However, thank you for the link.

  2. In Romans, God gives people over to sin because they suppressed the truth. In Thessalonians God sends a powerful delusion to people who hate truth. The way I see it, if you are opposed to God he lets you have what you want, good and hard. I am of the belief this is how Pharoah’s heart was hardened.

  3. I am not sure I understand. It is one thing that LORD lets people wallow in their wrong dogmas and it is quite another when He Himself gives them wrong statutes.

    Perhaps what Ezekiel 20:25-26 means that He gave them over to the false statutes. Not that He gave them the false statutes.

    In such doubtful places, one really needs the Hebrew and Septuagint versions. English alone is insufficient and liable to be misunderstood.

    • Believe me, I checked. I have no Greek or Hebrew to speak of, but I dug into the various English translations of this passage, including that from the LXX, and the translation of the KJV is actually rather soft compared to some other translations. Biblical scholar Mark S. Smith translates it, “I made them” sacrifice their sons. Checking back through Strong’s for the meanings of the Hebrew words, I come up with the same thing: one way or another, God gave the evil statutes to the Israelites.

      Prima facie, what you say – “It is one thing that LORD lets people wallow in their wrong dogmas and it is quite another when He Himself gives them wrong statutes” – makes perfect sense. The only problem is that the passage is using the latter sort of locution. That’s what prompted me to dig into this in the first place. The extremely difficult thing to take in is that simply by virtue of being himself, God ipso facto provides the Way to him, *and also* all the ways to sin. These are all just given, metaphysically, by the fact of the actual existence of the divine Nature.

      So God’s gift of the wicked statutes was integral with his gift of creaturely existence; all God’s acts are integral, for he is a single pure act. Thus to say “God’s gift of the wicked statutes was integral with his gift of creaturely existence” is only another way of saying “the option to wickedness is metaphysically integral with creaturely existence per se.”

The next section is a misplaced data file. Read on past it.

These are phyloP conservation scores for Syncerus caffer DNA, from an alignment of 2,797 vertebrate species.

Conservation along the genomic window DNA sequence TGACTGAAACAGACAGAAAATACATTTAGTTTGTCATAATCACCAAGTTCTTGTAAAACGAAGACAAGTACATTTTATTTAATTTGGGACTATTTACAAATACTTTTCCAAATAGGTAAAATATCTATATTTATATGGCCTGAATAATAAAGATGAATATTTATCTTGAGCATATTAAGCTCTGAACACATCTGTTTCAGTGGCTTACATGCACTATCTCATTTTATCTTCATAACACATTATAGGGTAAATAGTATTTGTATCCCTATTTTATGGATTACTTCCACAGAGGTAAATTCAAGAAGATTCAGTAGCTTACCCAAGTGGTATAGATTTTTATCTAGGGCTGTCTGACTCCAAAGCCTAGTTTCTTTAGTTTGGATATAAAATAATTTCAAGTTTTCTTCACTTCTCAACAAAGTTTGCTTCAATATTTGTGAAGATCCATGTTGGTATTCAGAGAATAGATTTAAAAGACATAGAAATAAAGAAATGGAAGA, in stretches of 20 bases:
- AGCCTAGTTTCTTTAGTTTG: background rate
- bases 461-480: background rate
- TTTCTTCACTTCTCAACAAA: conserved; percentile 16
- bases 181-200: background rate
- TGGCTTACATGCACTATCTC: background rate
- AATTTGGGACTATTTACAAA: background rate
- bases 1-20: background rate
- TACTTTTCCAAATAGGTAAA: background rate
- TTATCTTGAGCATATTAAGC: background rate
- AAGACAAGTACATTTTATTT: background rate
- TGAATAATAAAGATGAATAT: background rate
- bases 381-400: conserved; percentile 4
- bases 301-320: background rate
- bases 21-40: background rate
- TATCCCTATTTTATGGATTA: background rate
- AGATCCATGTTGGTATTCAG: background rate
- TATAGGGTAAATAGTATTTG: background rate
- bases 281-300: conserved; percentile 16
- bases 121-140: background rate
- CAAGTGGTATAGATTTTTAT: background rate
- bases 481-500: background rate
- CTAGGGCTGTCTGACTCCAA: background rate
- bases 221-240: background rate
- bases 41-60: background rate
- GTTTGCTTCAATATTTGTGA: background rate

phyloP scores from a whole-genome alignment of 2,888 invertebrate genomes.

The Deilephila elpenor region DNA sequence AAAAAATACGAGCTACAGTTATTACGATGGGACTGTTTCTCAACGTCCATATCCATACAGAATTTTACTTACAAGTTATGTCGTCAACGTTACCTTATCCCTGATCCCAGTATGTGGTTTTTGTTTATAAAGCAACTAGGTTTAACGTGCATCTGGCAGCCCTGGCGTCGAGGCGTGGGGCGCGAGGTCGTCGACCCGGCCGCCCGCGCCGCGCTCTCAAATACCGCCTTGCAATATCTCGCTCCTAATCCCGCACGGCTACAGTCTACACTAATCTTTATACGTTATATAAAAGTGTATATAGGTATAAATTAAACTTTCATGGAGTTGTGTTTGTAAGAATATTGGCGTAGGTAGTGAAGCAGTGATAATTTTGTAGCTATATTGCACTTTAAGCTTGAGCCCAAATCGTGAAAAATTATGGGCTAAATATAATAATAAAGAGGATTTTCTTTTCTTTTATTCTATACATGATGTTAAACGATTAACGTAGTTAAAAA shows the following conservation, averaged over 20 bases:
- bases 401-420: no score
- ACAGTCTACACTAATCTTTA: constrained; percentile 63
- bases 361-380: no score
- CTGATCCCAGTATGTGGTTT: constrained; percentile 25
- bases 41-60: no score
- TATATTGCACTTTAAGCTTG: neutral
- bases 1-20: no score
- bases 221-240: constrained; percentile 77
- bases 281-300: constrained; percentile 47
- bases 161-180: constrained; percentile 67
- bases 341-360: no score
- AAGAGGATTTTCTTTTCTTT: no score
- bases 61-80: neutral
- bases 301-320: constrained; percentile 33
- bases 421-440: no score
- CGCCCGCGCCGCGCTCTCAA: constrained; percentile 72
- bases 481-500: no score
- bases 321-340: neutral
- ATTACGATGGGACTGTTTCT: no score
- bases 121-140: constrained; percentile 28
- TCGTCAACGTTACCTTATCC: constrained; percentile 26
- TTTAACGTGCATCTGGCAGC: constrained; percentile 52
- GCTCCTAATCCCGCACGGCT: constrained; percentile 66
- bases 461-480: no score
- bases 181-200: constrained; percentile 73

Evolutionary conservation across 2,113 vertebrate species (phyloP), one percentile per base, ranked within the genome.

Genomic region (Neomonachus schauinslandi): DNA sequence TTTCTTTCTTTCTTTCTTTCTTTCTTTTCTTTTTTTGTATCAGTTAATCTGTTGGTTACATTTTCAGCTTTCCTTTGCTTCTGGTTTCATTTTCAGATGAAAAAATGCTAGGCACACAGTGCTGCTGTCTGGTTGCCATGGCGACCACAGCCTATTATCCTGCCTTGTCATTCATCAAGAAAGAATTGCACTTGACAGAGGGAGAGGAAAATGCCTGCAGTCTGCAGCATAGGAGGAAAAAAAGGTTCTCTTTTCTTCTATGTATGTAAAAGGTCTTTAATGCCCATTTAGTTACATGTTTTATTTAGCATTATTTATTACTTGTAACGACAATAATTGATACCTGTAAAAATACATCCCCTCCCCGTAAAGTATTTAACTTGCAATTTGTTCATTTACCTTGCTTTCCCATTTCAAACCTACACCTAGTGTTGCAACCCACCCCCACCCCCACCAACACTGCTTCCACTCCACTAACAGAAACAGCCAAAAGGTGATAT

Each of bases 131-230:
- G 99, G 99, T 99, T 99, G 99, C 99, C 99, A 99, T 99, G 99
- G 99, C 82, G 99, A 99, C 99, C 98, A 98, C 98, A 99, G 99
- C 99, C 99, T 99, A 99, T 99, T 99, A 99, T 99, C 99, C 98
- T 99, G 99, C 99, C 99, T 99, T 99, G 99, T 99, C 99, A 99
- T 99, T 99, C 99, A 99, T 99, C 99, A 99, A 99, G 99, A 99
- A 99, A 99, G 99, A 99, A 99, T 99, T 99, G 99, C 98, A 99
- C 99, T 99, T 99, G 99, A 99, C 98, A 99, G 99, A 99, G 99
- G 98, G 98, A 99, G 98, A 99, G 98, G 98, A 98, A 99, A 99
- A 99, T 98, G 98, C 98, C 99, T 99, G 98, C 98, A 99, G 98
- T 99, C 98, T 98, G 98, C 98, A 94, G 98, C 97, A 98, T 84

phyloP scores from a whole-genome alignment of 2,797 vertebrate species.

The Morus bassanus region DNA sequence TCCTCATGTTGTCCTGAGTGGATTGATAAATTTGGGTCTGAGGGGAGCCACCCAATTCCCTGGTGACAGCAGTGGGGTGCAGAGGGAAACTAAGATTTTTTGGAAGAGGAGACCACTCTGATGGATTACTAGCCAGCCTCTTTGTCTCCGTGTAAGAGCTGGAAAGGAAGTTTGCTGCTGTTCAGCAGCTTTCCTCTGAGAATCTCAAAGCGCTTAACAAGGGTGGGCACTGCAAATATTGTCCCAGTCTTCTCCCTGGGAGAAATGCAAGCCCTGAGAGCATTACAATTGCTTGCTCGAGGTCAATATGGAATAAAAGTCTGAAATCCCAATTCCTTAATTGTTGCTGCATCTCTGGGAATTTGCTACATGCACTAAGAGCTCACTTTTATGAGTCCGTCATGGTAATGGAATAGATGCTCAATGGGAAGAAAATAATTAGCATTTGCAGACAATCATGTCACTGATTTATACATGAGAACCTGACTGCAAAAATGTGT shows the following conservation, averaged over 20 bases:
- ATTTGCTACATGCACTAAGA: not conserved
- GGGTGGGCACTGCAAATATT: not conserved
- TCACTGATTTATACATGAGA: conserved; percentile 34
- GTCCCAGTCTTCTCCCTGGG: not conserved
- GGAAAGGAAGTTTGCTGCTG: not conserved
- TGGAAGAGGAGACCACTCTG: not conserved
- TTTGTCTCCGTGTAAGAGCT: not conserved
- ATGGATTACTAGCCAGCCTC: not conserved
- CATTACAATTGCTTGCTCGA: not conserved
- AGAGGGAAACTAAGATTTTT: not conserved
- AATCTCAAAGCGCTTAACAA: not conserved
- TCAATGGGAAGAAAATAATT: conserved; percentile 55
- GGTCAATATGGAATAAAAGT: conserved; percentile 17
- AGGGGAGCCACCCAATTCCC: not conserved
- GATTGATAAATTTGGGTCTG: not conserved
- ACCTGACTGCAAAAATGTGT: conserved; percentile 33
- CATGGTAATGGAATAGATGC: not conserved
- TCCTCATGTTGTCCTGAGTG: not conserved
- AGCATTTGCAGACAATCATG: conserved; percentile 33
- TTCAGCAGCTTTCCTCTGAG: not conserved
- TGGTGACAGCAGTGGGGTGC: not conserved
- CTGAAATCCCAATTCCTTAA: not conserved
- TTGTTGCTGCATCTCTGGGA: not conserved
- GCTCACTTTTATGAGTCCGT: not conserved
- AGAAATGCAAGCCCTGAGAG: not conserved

Thus the divine provision of the statute requiring child sacrifice was not special to the Israelites and their neighbours in the ancient Near East. It was not as though God said to himself, “Hm, I think I am going to plant this evil seed in the minds of these people, just to show them who is boss.” No; on the contrary, the evil was there from all eternity as a real potentiality for some creature (it had to have been, in order for any creature ever to have realized that potentiality in the actual world), and the peoples of the ancient Near East stumbled upon it by way of some defective moral reasoning that had some true and excellent stuff at the back of it – namely, the logic of sin and sacrifice.

    • I’m not enough of a Biblical scholar even to know where to look. I read through a bunch of the commentaries by venerable authorities, and they all say, in essence, “When YHWH says, ‘I gave them wicked statutes,’ that really means, ‘I abandoned them to their wicked statutes.'” But while I don’t disagree that YHWH did indeed abandon them to their wicked statutes – i.e., let them have what they wanted, as the Continental Op puts it above, and as CS Lewis also argued – that interpretation doesn’t seem to me to cover the plain sense of the words.

      The deeper problem is how YHWH can be – as he several times insists that he is – the ultimate author of both good and evil. It was this difficulty that I was trying to get at in this post.